Manitoba$17 per $100Maximum borrowing amount of $1,500. Term of loan cannot exceed 62 days. Cooling off period of 48 hours, excluding Sundays and holidays. Borrowing limit of 30% of recipient’s paycheque. Lender is restricted from accessing the borrower’s bank account or wages. Loans can be extended or rolled over.
Ontario$15 per $100Maximum borrowing amount of $1,500. Borrowing limit of 50% of recipient’s net income. Cooling off period of two business days. Lender is restricted from accessing the borrower’s bank account or wages. Payday loans cannot be rolled over or extended. Lender must offer ‘Extended payment plan’ if borrower takes out three loans within a 63 day period. For more information, read our guide here.
QuebecLimit of 35% annual interest rate (AIR)Maximum borrowing amount of $1,500. Term of loan cannot exceed 62 days. Payday loans cannot be rolled over or extended.
Newfoundland and Labrador$21 per $100Maximum borrowing amount of $1,500. Term of loan cannot exceed 62 days. Cooling off period of two business days.
New Brunswick$15 per $100Maximum borrowing amount of $1,500. Lender is restricted from accessing the borrower’s bank account or wages. Cooling off period of 48 hours, excluding Sundays and holidays. Payday loans cannot be rolled over or extended. The loan amount is limited to 30% of the recipient’s net pay.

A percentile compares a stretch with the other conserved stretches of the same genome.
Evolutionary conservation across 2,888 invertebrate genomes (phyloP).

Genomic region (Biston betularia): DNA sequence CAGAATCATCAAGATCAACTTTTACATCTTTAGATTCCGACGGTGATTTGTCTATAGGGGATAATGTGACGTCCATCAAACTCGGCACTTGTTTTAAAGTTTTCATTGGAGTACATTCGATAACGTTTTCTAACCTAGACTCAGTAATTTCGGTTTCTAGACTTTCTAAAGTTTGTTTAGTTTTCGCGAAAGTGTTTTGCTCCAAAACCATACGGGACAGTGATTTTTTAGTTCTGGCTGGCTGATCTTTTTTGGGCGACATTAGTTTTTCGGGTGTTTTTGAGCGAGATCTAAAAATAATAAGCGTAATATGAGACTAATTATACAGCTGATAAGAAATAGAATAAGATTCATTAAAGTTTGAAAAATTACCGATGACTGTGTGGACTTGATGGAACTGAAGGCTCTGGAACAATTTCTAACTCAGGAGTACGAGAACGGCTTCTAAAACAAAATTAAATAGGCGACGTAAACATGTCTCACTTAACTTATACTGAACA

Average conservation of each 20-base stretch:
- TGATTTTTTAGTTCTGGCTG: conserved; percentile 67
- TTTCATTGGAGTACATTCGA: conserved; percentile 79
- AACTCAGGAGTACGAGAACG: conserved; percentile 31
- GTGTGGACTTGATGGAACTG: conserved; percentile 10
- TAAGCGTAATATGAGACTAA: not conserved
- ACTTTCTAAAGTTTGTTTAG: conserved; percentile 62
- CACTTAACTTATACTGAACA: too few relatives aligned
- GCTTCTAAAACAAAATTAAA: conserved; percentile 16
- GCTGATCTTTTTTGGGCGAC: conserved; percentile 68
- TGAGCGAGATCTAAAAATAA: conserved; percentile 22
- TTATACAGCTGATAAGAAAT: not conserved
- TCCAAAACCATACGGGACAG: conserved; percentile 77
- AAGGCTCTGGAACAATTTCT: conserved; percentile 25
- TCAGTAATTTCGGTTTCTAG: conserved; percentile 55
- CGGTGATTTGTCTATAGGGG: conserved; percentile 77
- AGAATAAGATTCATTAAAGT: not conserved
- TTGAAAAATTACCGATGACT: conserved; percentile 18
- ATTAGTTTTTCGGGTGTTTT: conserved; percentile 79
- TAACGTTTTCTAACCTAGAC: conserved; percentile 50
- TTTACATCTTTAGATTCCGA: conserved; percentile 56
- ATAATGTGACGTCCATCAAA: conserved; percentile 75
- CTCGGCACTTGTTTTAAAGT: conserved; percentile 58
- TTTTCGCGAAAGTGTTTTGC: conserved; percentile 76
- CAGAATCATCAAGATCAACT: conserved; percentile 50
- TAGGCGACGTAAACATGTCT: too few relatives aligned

Nova Scotia$19 per $100Maximum borrowing amount of $1,500. Term of loan cannot exceed 62 days. Cooling off period of next business day. Lender is restricted from accessing the borrower’s bank account or wages. Payday loans cannot be rolled over or extended.
Prince Edward Island$25 per $100Maximum borrowing amount of $1,500. Term of loan cannot exceed 62 days. Cooling off period of two business days.
Northwest Territories, Nunavut & the Yukon$60 per $100Term of loan cannot exceed 62 days. Maximum borrowing amount of $1,500.

What are lenders allowed to charge you?

The Annual Percentage Rate (APR) or the fee that you’ll pay to borrow money is one of the main costs you will need to consider with a payday loan. In all provinces, regulations restrict the maximum fee a lender is allowed to charge – and the fee is typically shown as both an APR as well as a dollar amount per $100 borrowed (ex. $15 fee per $100 borrowed). In the three territories, there is no legislation which means payday loans are regulated at the federal level. The federal level sets the maximum charge at $60 in fees per $100 borrowed.

Make sure you know the total cost of a loan before you borrow the money based on your province or territory of residence. While fees are capped per $100 borrowed, you could incur more interest charges or fees if you fail to pay your loan back on time and in full.

Learn the ins and outs of payday lending

How much you can borrow and how long you have to repay

The maximum borrowing amount for a payday loan is $1,500. Some provinces also impose additional limits on how much you can borrow. These limits are generally affected by how much money you bring home a month from your job, with maximum limits sitting between 30-50% of your monthly salary.

Payday loans are meant to last until your next payday. This means that a typical loan term will be two to four weeks. Loan terms are usually capped at a maximum of 62 days. Make sure the amount you’re borrowing and the payment plan aligns with your budget and your pay schedule, as well as the local provincial or territorial regulations.

Frequently asked questions